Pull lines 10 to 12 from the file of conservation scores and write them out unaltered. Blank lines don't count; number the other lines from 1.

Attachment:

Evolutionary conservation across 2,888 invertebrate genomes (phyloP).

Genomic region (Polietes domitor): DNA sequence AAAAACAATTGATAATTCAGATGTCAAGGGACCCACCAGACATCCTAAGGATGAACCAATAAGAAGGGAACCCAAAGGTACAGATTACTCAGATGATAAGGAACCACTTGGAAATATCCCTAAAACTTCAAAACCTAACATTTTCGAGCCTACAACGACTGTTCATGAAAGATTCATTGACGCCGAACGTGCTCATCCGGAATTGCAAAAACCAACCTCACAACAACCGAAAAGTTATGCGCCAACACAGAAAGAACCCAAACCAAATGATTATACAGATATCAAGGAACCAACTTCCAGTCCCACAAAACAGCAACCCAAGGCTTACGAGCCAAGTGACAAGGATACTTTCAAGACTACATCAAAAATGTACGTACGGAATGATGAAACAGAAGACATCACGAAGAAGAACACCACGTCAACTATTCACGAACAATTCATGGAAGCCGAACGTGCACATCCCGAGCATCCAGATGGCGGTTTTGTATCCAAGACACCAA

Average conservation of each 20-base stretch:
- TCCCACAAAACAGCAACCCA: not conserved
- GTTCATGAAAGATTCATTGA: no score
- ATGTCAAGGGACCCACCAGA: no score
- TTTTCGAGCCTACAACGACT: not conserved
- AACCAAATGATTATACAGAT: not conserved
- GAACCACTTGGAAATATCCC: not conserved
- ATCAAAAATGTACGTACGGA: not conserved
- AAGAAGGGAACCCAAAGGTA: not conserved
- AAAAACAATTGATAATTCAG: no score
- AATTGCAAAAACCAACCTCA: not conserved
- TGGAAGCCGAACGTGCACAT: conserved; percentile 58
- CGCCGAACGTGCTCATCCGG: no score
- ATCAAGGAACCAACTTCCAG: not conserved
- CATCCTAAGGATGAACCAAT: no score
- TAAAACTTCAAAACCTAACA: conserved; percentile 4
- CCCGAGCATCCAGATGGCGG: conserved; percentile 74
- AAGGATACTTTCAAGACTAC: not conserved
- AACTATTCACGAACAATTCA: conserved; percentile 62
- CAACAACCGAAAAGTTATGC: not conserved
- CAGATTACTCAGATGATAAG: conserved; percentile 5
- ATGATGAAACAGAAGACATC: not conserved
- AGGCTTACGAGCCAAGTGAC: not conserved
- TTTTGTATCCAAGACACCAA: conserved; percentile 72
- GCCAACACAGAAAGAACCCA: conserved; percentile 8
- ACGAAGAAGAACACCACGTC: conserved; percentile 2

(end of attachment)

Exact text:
- ATCAAAAATGTACGTACGGA: not conserved
- AAGAAGGGAACCCAAAGGTA: not conserved
- AAAAACAATTGATAATTCAG: no score